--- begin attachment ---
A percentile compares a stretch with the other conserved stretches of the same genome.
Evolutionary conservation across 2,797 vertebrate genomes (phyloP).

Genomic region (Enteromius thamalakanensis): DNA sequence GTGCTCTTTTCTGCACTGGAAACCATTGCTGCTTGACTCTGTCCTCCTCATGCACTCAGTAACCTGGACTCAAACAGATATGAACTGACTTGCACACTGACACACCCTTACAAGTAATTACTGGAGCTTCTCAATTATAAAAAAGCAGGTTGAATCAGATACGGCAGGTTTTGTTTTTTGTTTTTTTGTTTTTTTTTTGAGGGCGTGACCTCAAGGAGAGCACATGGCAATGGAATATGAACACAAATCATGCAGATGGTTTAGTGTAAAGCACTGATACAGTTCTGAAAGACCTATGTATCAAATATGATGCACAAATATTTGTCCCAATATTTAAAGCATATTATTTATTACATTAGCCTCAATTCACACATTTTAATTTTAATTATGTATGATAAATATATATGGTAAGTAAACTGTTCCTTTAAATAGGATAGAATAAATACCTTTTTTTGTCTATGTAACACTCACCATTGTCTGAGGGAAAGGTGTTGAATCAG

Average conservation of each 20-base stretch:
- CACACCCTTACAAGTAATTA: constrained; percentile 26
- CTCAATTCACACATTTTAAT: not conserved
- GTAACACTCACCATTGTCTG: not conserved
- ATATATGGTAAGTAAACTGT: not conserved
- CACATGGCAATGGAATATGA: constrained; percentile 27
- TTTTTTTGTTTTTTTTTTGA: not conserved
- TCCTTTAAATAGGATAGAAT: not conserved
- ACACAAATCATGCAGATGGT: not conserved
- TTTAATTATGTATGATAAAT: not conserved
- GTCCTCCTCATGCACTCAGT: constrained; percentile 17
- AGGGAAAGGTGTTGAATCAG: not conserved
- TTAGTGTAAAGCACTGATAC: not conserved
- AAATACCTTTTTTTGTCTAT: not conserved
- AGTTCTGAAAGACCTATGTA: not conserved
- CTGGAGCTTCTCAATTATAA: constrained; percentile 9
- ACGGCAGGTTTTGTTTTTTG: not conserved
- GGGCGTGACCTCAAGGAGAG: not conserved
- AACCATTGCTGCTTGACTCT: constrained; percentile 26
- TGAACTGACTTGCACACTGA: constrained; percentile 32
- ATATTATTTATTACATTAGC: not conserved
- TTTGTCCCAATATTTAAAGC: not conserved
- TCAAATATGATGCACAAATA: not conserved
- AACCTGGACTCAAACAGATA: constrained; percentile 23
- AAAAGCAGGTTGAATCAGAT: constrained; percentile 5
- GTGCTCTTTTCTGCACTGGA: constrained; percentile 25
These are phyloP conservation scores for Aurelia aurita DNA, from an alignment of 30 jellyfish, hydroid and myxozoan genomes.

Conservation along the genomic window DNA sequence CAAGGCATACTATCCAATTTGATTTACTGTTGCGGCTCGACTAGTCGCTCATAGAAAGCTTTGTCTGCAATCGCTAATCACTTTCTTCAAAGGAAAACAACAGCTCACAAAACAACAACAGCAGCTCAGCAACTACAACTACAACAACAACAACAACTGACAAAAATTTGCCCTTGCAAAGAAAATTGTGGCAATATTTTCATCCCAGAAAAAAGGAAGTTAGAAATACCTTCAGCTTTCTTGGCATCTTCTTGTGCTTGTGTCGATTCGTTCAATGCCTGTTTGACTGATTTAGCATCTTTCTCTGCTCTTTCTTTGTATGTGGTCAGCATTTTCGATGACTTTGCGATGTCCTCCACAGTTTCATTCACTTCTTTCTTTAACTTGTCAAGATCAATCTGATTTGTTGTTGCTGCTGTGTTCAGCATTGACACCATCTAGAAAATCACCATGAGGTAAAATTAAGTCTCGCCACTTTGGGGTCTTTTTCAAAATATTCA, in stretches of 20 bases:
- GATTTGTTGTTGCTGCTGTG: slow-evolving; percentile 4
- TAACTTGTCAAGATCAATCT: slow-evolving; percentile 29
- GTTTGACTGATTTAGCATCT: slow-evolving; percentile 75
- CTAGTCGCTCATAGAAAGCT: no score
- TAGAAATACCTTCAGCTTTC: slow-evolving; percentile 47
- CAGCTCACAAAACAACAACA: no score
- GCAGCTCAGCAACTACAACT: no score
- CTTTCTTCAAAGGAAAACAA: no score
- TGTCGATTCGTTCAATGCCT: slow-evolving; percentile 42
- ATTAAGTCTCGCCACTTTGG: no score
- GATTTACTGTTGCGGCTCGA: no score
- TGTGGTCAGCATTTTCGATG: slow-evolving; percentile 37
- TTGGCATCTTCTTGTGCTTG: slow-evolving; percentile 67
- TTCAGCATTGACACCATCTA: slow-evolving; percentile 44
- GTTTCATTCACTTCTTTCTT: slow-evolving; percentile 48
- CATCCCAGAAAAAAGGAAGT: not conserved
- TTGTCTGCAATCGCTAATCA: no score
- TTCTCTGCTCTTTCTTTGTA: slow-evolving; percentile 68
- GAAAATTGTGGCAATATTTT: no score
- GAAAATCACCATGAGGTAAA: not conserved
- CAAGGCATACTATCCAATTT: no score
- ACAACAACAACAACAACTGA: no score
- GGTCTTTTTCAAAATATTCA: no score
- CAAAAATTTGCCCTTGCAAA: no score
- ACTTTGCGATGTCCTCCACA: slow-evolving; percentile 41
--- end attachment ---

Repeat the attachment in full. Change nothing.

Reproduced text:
A percentile compares a stretch with the other conserved stretches of the same genome.
Evolutionary conservation across 2,797 vertebrate genomes (phyloP).

Genomic region (Enteromius thamalakanensis): DNA sequence GTGCTCTTTTCTGCACTGGAAACCATTGCTGCTTGACTCTGTCCTCCTCATGCACTCAGTAACCTGGACTCAAACAGATATGAACTGACTTGCACACTGACACACCCTTACAAGTAATTACTGGAGCTTCTCAATTATAAAAAAGCAGGTTGAATCAGATACGGCAGGTTTTGTTTTTTGTTTTTTTGTTTTTTTTTTGAGGGCGTGACCTCAAGGAGAGCACATGGCAATGGAATATGAACACAAATCATGCAGATGGTTTAGTGTAAAGCACTGATACAGTTCTGAAAGACCTATGTATCAAATATGATGCACAAATATTTGTCCCAATATTTAAAGCATATTATTTATTACATTAGCCTCAATTCACACATTTTAATTTTAATTATGTATGATAAATATATATGGTAAGTAAACTGTTCCTTTAAATAGGATAGAATAAATACCTTTTTTTGTCTATGTAACACTCACCATTGTCTGAGGGAAAGGTGTTGAATCAG

Average conservation of each 20-base stretch:
- CACACCCTTACAAGTAATTA: constrained; percentile 26
- CTCAATTCACACATTTTAAT: not conserved
- GTAACACTCACCATTGTCTG: not conserved
- ATATATGGTAAGTAAACTGT: not conserved
- CACATGGCAATGGAATATGA: constrained; percentile 27
- TTTTTTTGTTTTTTTTTTGA: not conserved
- TCCTTTAAATAGGATAGAAT: not conserved
- ACACAAATCATGCAGATGGT: not conserved
- TTTAATTATGTATGATAAAT: not conserved
- GTCCTCCTCATGCACTCAGT: constrained; percentile 17
- AGGGAAAGGTGTTGAATCAG: not conserved
- TTAGTGTAAAGCACTGATAC: not conserved
- AAATACCTTTTTTTGTCTAT: not conserved
- AGTTCTGAAAGACCTATGTA: not conserved
- CTGGAGCTTCTCAATTATAA: constrained; percentile 9
- ACGGCAGGTTTTGTTTTTTG: not conserved
- GGGCGTGACCTCAAGGAGAG: not conserved
- AACCATTGCTGCTTGACTCT: constrained; percentile 26
- TGAACTGACTTGCACACTGA: constrained; percentile 32
- ATATTATTTATTACATTAGC: not conserved
- TTTGTCCCAATATTTAAAGC: not conserved
- TCAAATATGATGCACAAATA: not conserved
- AACCTGGACTCAAACAGATA: constrained; percentile 23
- AAAAGCAGGTTGAATCAGAT: constrained; percentile 5
- GTGCTCTTTTCTGCACTGGA: constrained; percentile 25
These are phyloP conservation scores for Aurelia aurita DNA, from an alignment of 30 jellyfish, hydroid and myxozoan genomes.

Conservation along the genomic window DNA sequence CAAGGCATACTATCCAATTTGATTTACTGTTGCGGCTCGACTAGTCGCTCATAGAAAGCTTTGTCTGCAATCGCTAATCACTTTCTTCAAAGGAAAACAACAGCTCACAAAACAACAACAGCAGCTCAGCAACTACAACTACAACAACAACAACAACTGACAAAAATTTGCCCTTGCAAAGAAAATTGTGGCAATATTTTCATCCCAGAAAAAAGGAAGTTAGAAATACCTTCAGCTTTCTTGGCATCTTCTTGTGCTTGTGTCGATTCGTTCAATGCCTGTTTGACTGATTTAGCATCTTTCTCTGCTCTTTCTTTGTATGTGGTCAGCATTTTCGATGACTTTGCGATGTCCTCCACAGTTTCATTCACTTCTTTCTTTAACTTGTCAAGATCAATCTGATTTGTTGTTGCTGCTGTGTTCAGCATTGACACCATCTAGAAAATCACCATGAGGTAAAATTAAGTCTCGCCACTTTGGGGTCTTTTTCAAAATATTCA, in stretches of 20 bases:
- GATTTGTTGTTGCTGCTGTG: slow-evolving; percentile 4
- TAACTTGTCAAGATCAATCT: slow-evolving; percentile 29
- GTTTGACTGATTTAGCATCT: slow-evolving; percentile 75
- CTAGTCGCTCATAGAAAGCT: no score
- TAGAAATACCTTCAGCTTTC: slow-evolving; percentile 47
- CAGCTCACAAAACAACAACA: no score
- GCAGCTCAGCAACTACAACT: no score
- CTTTCTTCAAAGGAAAACAA: no score
- TGTCGATTCGTTCAATGCCT: slow-evolving; percentile 42
- ATTAAGTCTCGCCACTTTGG: no score
- GATTTACTGTTGCGGCTCGA: no score
- TGTGGTCAGCATTTTCGATG: slow-evolving; percentile 37
- TTGGCATCTTCTTGTGCTTG: slow-evolving; percentile 67
- TTCAGCATTGACACCATCTA: slow-evolving; percentile 44
- GTTTCATTCACTTCTTTCTT: slow-evolving; percentile 48
- CATCCCAGAAAAAAGGAAGT: not conserved
- TTGTCTGCAATCGCTAATCA: no score
- TTCTCTGCTCTTTCTTTGTA: slow-evolving; percentile 68
- GAAAATTGTGGCAATATTTT: no score
- GAAAATCACCATGAGGTAAA: not conserved
- CAAGGCATACTATCCAATTT: no score
- ACAACAACAACAACAACTGA: no score
- GGTCTTTTTCAAAATATTCA: no score
- CAAAAATTTGCCCTTGCAAA: no score
- ACTTTGCGATGTCCTCCACA: slow-evolving; percentile 41